PROVIDENCE, R.I. (WPRI) – Democratic presidential hopeful Hillary Clinton will visit Rhode Island over the weekend to campaign ahead of the state’s presidential primary, WPRI.com has confirmed.
The former secretary of state will be in Rhode Island on Saturday for “a public organizing event,” her campaign said, saying she “will discuss her plans to raise incomes for families and break down the barriers that hold Rhode Islanders back.”
Additional details have not yet been released. Clinton’s most recent visit to Rhode Island was for a private fundraiser in East Greenwich last June.
Clinton’s rival for the Democratic nomination, Bernie Sanders, is also expected to make a campaign stop in Rhode Island prior to the April 26 primary, though his aides have not formally confirmed it yet.
All nine of Rhode Island’s Democratic so-called “superdelegates” have already backed Clinton, but 24 other delegates will be divided between Clinton and Sanders based on the primary results – and both campaigns have been ramping up their efforts to woo local voters in what’s generally seen as a competitive race.
The Clinton campaign sent former President Bill Clinton to Warwick for a rally last week and has opened field offices in Providence and Central Falls, making a bet on high minority turnout in the state’s urban core. Sanders’ campaign held a well-attended State House rally over the weekend and has opened offices in Providence and Wakefield, seeking to draw out groups that lean toward the Vermont senator such as independents and college students.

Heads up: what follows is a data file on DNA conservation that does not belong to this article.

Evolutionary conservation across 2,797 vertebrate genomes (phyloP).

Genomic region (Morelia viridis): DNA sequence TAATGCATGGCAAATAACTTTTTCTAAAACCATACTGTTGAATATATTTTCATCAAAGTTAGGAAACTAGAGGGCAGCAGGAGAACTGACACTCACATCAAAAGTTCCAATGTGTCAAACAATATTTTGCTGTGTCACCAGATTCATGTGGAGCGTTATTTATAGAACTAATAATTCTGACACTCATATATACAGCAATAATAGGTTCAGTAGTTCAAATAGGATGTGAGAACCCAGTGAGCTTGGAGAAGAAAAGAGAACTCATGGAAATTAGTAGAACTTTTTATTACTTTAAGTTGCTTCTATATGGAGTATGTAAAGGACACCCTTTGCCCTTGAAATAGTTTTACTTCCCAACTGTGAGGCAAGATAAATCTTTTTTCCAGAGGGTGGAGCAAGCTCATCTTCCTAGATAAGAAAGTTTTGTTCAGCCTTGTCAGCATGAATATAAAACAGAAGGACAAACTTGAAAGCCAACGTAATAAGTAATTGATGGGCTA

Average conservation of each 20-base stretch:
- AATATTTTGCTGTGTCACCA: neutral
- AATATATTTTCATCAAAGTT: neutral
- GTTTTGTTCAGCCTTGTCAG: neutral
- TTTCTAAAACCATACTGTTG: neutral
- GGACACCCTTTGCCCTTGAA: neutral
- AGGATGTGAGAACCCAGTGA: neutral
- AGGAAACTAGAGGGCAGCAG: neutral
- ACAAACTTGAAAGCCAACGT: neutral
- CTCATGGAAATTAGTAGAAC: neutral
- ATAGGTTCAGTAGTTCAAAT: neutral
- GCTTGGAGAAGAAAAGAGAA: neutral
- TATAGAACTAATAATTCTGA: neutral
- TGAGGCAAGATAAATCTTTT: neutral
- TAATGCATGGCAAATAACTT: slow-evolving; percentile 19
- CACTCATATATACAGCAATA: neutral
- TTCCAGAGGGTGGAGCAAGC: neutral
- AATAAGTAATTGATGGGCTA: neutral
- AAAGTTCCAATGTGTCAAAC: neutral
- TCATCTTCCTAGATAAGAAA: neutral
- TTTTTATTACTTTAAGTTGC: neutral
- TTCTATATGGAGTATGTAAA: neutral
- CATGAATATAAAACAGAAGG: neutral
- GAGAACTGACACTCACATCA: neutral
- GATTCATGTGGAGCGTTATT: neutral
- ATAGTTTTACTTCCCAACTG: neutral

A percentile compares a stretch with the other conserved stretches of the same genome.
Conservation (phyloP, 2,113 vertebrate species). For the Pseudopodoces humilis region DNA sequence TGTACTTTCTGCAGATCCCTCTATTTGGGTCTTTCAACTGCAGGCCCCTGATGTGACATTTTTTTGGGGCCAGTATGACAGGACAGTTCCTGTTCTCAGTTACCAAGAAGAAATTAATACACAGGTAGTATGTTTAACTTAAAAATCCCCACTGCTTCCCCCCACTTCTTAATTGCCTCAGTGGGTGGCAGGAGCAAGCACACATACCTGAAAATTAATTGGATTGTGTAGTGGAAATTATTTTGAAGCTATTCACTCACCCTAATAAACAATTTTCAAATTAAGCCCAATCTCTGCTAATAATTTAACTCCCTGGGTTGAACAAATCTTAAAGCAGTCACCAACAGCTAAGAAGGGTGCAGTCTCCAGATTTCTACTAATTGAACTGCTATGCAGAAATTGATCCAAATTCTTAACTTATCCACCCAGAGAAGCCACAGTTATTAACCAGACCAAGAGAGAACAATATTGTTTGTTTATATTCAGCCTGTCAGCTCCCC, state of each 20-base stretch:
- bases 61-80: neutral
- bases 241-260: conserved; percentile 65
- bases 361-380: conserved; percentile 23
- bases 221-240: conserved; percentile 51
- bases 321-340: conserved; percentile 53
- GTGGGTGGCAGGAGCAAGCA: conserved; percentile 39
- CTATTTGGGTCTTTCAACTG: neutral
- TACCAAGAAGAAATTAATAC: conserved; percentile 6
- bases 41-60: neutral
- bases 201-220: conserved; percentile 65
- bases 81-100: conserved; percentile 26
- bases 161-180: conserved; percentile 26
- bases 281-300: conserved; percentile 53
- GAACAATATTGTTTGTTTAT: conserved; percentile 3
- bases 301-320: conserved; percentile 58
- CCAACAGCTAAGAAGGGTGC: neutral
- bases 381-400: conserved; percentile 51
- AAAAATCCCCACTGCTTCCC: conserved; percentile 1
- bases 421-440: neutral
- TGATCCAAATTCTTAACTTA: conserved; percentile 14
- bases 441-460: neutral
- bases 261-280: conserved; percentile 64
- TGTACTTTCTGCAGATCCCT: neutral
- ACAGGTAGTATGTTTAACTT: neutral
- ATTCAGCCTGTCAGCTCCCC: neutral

Clinton defeated Barack Obama by 18 percentage points in Rhode Island’s 2008 Democratic primary. But Sanders aides have pointed to her narrow victory last month in neighboring Massachusetts – which had also been a Clinton stronghold back in 2008 – as evidence the Vermont senator can win Rhode Island.
On the Republican side of the race, John Kasich has already announced plans for a town hall at Bryant University on Saturday morning. Donald Trump and Ted Cruz have not announced plans to visit, though Trump’s top local supporter said Monday that Trump may hold a local event later this week.
There are 19 Republican delegates at stake in Rhode Island’s primary. While Trump is widely expected to win, Kasich and Cruz can pick up at least three delegates each in the state even if Trump receives far more votes than they do, thanks to the proportional rules set by the state GOP.
An earlier version of this story incorrectly said Hillary Clinton won Rhode Island by 15 points in 2008; she won by 18 points.